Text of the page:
Section H: Site Control & Environmental Review

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Site Control Requirement

Conduct a housing assessment using the Habitability Standards Guide & Worksheet in Supportive Housing Self-Monitoring Tools

Site control is required if SHP funds will be used for:

  • Acquisition, rehabilitation, and/or new construction;
  • Operating costs for supportive housing;
  • Supportive services at a site that the sponsor also operates; or
  • Leasing units that participants will not eventually control and providing SHP supportive services for them at the site.

Section 426 of the McKinney-Vento Act and 24 CFR 583.320 require the recipient to have site control within 12 months of HUD’s notification to the applicant that it has been conditionally selected to receive an award. In the Continuum of Care system, the term “recipient” includes the project sponsor that receives grant funds under a subrecipient agreement with the grantee. This means that either the grantee or the project sponsor must have site control within the 12-month period.

Site control means that the selectee can document control over the proposed site through one of the means defined below. If site control is not obtained within one year of the award letter, HUD is compelled by the McKinney-Vento Act to withdraw its offer to enter into a grant agreement and the project will not receive funding. HUD cannot extend this deadline.

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Documenting Site Control for Acquisition, Rehabilitation and New Construction Grants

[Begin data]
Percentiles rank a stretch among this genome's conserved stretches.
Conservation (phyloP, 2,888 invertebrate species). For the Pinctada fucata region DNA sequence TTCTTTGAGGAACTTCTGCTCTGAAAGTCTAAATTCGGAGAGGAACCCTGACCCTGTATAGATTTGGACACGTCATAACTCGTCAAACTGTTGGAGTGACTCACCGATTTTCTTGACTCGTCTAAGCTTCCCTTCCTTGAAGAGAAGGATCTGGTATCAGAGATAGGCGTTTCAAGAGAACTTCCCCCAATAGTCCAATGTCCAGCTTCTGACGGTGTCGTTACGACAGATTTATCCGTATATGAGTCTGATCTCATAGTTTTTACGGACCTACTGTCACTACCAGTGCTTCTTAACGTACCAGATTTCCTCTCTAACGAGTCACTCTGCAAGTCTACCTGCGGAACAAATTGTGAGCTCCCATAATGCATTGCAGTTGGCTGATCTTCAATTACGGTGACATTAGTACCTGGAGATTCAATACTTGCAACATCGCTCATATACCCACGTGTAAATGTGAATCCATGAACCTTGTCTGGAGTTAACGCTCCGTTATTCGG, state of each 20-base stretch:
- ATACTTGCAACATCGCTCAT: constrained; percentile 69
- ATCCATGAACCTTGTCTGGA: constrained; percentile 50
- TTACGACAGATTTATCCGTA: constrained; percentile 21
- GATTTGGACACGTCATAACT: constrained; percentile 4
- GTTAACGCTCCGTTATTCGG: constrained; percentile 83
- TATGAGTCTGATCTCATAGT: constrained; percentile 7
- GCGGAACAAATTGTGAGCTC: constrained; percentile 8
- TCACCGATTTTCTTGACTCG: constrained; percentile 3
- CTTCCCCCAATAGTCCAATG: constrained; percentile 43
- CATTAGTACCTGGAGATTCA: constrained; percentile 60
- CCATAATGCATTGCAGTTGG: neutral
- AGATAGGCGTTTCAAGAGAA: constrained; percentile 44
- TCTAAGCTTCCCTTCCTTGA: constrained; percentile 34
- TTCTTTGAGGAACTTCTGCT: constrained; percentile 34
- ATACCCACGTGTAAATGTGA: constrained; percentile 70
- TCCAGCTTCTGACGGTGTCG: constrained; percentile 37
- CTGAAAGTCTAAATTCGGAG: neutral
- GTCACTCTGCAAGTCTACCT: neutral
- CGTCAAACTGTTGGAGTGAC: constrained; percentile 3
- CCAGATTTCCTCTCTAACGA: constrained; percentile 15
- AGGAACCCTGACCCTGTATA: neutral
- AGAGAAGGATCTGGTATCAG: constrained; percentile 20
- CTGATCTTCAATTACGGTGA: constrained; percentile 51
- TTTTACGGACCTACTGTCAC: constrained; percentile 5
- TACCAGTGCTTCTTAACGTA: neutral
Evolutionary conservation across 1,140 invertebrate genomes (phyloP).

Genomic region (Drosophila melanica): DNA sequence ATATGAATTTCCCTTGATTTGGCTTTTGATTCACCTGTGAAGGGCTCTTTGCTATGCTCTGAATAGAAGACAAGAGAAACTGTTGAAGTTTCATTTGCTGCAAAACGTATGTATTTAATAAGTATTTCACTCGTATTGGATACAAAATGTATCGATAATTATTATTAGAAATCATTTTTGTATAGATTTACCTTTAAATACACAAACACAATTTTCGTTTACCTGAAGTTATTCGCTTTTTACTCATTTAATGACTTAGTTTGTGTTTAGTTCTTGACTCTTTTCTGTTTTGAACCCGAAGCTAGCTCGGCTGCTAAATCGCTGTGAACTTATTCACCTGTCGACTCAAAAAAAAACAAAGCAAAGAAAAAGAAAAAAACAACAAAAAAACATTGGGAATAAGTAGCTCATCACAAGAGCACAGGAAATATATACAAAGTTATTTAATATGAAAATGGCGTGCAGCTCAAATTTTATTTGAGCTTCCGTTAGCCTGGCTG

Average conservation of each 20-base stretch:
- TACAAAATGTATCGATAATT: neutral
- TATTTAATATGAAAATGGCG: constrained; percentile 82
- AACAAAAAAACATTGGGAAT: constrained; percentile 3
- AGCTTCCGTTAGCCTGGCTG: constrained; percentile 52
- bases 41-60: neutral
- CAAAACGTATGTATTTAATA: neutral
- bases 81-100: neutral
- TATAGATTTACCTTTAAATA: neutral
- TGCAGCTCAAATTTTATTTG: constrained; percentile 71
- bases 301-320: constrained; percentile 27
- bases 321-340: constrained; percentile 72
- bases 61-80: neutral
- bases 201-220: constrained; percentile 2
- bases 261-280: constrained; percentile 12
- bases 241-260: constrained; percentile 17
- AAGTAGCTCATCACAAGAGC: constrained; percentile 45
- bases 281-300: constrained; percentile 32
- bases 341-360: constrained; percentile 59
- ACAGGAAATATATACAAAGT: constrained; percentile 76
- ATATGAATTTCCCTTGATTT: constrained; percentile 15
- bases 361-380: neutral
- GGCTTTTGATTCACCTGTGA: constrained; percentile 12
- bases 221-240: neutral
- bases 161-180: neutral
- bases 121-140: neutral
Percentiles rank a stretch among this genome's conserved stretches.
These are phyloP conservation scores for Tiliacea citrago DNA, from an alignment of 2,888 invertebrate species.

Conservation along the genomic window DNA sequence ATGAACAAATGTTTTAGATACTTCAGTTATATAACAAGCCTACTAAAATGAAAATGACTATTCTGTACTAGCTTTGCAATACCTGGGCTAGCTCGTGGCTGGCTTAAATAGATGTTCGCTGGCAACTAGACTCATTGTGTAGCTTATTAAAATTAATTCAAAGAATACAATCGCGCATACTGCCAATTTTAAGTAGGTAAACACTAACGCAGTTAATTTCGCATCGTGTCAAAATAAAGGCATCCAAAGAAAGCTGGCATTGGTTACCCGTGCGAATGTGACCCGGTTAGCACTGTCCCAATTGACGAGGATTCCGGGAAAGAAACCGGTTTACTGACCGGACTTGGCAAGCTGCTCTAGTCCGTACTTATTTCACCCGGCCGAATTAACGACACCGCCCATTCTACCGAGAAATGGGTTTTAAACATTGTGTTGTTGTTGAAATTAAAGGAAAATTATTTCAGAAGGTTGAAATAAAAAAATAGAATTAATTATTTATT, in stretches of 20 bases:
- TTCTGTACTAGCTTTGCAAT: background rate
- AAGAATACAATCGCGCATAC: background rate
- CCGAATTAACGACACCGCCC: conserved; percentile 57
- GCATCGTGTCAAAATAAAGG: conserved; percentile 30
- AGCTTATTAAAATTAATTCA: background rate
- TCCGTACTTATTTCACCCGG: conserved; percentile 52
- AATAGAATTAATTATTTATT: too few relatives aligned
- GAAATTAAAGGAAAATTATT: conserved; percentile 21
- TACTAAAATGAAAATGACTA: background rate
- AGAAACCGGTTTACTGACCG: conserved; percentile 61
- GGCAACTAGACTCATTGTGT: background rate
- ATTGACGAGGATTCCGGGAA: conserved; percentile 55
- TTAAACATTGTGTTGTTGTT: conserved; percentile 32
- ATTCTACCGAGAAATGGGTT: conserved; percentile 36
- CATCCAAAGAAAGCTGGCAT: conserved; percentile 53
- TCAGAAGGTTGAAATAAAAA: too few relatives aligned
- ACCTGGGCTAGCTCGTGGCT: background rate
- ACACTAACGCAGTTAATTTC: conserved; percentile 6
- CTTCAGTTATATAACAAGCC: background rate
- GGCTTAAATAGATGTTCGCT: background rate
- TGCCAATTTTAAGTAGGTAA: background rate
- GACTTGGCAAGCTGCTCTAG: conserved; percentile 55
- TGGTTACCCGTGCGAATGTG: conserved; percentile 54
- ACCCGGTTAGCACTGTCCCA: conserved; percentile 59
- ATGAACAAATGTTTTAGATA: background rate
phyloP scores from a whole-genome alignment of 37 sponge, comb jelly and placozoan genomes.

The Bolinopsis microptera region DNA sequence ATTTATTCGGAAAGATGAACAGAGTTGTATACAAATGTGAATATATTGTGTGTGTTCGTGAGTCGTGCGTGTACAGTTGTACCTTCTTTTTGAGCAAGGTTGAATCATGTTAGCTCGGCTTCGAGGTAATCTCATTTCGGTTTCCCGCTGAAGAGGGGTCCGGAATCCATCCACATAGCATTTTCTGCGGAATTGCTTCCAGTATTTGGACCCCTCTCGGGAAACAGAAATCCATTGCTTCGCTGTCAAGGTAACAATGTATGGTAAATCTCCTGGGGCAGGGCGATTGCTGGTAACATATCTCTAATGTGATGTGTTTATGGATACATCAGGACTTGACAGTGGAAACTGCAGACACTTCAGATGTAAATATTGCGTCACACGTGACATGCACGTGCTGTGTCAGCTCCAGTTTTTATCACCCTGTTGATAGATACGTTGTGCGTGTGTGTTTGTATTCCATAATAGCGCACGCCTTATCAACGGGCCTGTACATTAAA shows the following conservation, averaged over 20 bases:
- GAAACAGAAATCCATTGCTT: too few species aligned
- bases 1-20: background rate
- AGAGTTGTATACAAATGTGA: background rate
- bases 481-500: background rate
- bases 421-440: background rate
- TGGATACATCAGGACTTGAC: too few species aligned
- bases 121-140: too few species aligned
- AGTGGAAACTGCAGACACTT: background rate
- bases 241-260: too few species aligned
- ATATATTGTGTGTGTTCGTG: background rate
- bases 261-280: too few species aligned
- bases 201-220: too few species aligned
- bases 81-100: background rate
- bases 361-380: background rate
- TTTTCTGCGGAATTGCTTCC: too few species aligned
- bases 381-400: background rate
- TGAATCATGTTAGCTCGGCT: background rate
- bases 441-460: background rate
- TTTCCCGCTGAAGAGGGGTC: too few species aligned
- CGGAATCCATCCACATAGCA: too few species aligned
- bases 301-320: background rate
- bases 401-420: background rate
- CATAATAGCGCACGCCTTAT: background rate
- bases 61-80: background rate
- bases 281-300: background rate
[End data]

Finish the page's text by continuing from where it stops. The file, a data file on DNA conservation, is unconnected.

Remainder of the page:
A grantee or project sponsor must have control of any structure that will receive SHP funding for acquisition and/or rehabilitation for supportive housing or a supportive services facility, or new construction for supportive housing. Grant funds may not be used for new construction of supportive service facilities. To document site control, either of the following must be submitted:

  • a deed;
  • an executed lease agreement;
  • an executed contract of sale; or
  • an executed option to purchase or lease.

When HUD field office staff review the evidence submitted, they will be looking to ensure that:

  1. the name of the grantee/project sponsor is exactly the same as the entity that has site control;
  2. the property is truly under control;
  3. the deed or lease is in effect at the time of HUD review;
  4. if the grantee/project sponsor does not have possession of the premises at the time of HUD review, there is a clear deadline for when they will have it; and